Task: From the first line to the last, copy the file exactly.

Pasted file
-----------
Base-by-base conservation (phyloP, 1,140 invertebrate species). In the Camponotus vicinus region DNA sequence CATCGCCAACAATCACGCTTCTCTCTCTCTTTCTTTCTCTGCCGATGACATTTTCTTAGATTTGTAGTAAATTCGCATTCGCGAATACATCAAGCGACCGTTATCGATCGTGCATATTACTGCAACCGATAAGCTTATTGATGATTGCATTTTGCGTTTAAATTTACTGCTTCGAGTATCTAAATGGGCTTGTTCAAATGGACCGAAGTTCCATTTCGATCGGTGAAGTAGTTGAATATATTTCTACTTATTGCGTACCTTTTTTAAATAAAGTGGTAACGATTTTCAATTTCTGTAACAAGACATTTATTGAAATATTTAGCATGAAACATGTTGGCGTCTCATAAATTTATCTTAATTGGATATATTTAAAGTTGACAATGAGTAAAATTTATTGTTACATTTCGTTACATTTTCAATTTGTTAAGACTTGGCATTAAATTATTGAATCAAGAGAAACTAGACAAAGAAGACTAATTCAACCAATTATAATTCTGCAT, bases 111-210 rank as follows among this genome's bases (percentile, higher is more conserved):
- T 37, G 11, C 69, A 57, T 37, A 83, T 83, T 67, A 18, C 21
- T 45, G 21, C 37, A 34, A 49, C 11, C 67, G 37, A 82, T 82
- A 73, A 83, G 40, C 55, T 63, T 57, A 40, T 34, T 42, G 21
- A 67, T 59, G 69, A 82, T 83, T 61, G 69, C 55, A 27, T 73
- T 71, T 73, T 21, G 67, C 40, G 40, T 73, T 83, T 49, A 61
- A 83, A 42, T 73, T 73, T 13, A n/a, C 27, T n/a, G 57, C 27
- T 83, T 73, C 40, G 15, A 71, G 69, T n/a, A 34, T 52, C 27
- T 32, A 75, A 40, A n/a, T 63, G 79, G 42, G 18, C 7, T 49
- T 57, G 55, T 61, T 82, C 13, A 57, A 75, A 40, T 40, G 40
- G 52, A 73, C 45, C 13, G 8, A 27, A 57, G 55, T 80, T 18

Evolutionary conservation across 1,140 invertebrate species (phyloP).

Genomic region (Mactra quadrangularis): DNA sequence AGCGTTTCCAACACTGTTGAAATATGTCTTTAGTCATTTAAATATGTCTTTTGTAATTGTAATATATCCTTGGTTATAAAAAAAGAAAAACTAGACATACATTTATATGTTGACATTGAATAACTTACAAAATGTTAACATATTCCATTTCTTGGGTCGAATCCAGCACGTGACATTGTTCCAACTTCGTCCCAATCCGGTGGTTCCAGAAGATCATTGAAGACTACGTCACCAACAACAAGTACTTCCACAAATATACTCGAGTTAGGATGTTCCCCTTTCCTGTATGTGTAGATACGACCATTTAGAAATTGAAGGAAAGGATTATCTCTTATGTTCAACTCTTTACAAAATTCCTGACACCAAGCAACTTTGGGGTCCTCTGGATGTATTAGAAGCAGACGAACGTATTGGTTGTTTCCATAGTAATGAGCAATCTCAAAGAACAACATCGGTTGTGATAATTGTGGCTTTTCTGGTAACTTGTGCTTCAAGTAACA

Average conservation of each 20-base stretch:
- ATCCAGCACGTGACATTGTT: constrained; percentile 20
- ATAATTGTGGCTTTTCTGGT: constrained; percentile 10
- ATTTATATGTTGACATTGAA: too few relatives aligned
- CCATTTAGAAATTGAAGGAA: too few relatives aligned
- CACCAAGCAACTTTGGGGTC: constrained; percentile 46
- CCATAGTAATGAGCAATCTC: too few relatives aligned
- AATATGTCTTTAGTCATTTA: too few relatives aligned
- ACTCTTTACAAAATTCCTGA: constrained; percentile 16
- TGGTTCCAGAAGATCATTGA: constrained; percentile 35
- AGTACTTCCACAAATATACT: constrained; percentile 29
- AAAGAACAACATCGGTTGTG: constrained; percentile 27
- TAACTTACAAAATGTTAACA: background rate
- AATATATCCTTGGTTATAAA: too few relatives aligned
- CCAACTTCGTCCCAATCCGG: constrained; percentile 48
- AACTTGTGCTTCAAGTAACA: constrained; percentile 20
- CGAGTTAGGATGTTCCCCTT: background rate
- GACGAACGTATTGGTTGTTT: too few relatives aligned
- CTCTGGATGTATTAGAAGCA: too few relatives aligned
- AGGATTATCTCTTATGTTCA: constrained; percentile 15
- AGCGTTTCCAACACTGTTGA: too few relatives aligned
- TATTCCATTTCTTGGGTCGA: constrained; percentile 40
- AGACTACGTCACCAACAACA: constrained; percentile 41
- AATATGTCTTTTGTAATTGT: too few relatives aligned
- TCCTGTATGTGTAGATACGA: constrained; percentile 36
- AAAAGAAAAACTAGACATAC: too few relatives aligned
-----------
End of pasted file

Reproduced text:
Base-by-base conservation (phyloP, 1,140 invertebrate species). In the Camponotus vicinus region DNA sequence CATCGCCAACAATCACGCTTCTCTCTCTCTTTCTTTCTCTGCCGATGACATTTTCTTAGATTTGTAGTAAATTCGCATTCGCGAATACATCAAGCGACCGTTATCGATCGTGCATATTACTGCAACCGATAAGCTTATTGATGATTGCATTTTGCGTTTAAATTTACTGCTTCGAGTATCTAAATGGGCTTGTTCAAATGGACCGAAGTTCCATTTCGATCGGTGAAGTAGTTGAATATATTTCTACTTATTGCGTACCTTTTTTAAATAAAGTGGTAACGATTTTCAATTTCTGTAACAAGACATTTATTGAAATATTTAGCATGAAACATGTTGGCGTCTCATAAATTTATCTTAATTGGATATATTTAAAGTTGACAATGAGTAAAATTTATTGTTACATTTCGTTACATTTTCAATTTGTTAAGACTTGGCATTAAATTATTGAATCAAGAGAAACTAGACAAAGAAGACTAATTCAACCAATTATAATTCTGCAT, bases 111-210 rank as follows among this genome's bases (percentile, higher is more conserved):
- T 37, G 11, C 69, A 57, T 37, A 83, T 83, T 67, A 18, C 21
- T 45, G 21, C 37, A 34, A 49, C 11, C 67, G 37, A 82, T 82
- A 73, A 83, G 40, C 55, T 63, T 57, A 40, T 34, T 42, G 21
- A 67, T 59, G 69, A 82, T 83, T 61, G 69, C 55, A 27, T 73
- T 71, T 73, T 21, G 67, C 40, G 40, T 73, T 83, T 49, A 61
- A 83, A 42, T 73, T 73, T 13, A n/a, C 27, T n/a, G 57, C 27
- T 83, T 73, C 40, G 15, A 71, G 69, T n/a, A 34, T 52, C 27
- T 32, A 75, A 40, A n/a, T 63, G 79, G 42, G 18, C 7, T 49
- T 57, G 55, T 61, T 82, C 13, A 57, A 75, A 40, T 40, G 40
- G 52, A 73, C 45, C 13, G 8, A 27, A 57, G 55, T 80, T 18

Evolutionary conservation across 1,140 invertebrate species (phyloP).

Genomic region (Mactra quadrangularis): DNA sequence AGCGTTTCCAACACTGTTGAAATATGTCTTTAGTCATTTAAATATGTCTTTTGTAATTGTAATATATCCTTGGTTATAAAAAAAGAAAAACTAGACATACATTTATATGTTGACATTGAATAACTTACAAAATGTTAACATATTCCATTTCTTGGGTCGAATCCAGCACGTGACATTGTTCCAACTTCGTCCCAATCCGGTGGTTCCAGAAGATCATTGAAGACTACGTCACCAACAACAAGTACTTCCACAAATATACTCGAGTTAGGATGTTCCCCTTTCCTGTATGTGTAGATACGACCATTTAGAAATTGAAGGAAAGGATTATCTCTTATGTTCAACTCTTTACAAAATTCCTGACACCAAGCAACTTTGGGGTCCTCTGGATGTATTAGAAGCAGACGAACGTATTGGTTGTTTCCATAGTAATGAGCAATCTCAAAGAACAACATCGGTTGTGATAATTGTGGCTTTTCTGGTAACTTGTGCTTCAAGTAACA

Average conservation of each 20-base stretch:
- ATCCAGCACGTGACATTGTT: constrained; percentile 20
- ATAATTGTGGCTTTTCTGGT: constrained; percentile 10
- ATTTATATGTTGACATTGAA: too few relatives aligned
- CCATTTAGAAATTGAAGGAA: too few relatives aligned
- CACCAAGCAACTTTGGGGTC: constrained; percentile 46
- CCATAGTAATGAGCAATCTC: too few relatives aligned
- AATATGTCTTTAGTCATTTA: too few relatives aligned
- ACTCTTTACAAAATTCCTGA: constrained; percentile 16
- TGGTTCCAGAAGATCATTGA: constrained; percentile 35
- AGTACTTCCACAAATATACT: constrained; percentile 29
- AAAGAACAACATCGGTTGTG: constrained; percentile 27
- TAACTTACAAAATGTTAACA: background rate
- AATATATCCTTGGTTATAAA: too few relatives aligned
- CCAACTTCGTCCCAATCCGG: constrained; percentile 48
- AACTTGTGCTTCAAGTAACA: constrained; percentile 20
- CGAGTTAGGATGTTCCCCTT: background rate
- GACGAACGTATTGGTTGTTT: too few relatives aligned
- CTCTGGATGTATTAGAAGCA: too few relatives aligned
- AGGATTATCTCTTATGTTCA: constrained; percentile 15
- AGCGTTTCCAACACTGTTGA: too few relatives aligned
- TATTCCATTTCTTGGGTCGA: constrained; percentile 40
- AGACTACGTCACCAACAACA: constrained; percentile 41
- AATATGTCTTTTGTAATTGT: too few relatives aligned
- TCCTGTATGTGTAGATACGA: constrained; percentile 36
- AAAAGAAAAACTAGACATAC: too few relatives aligned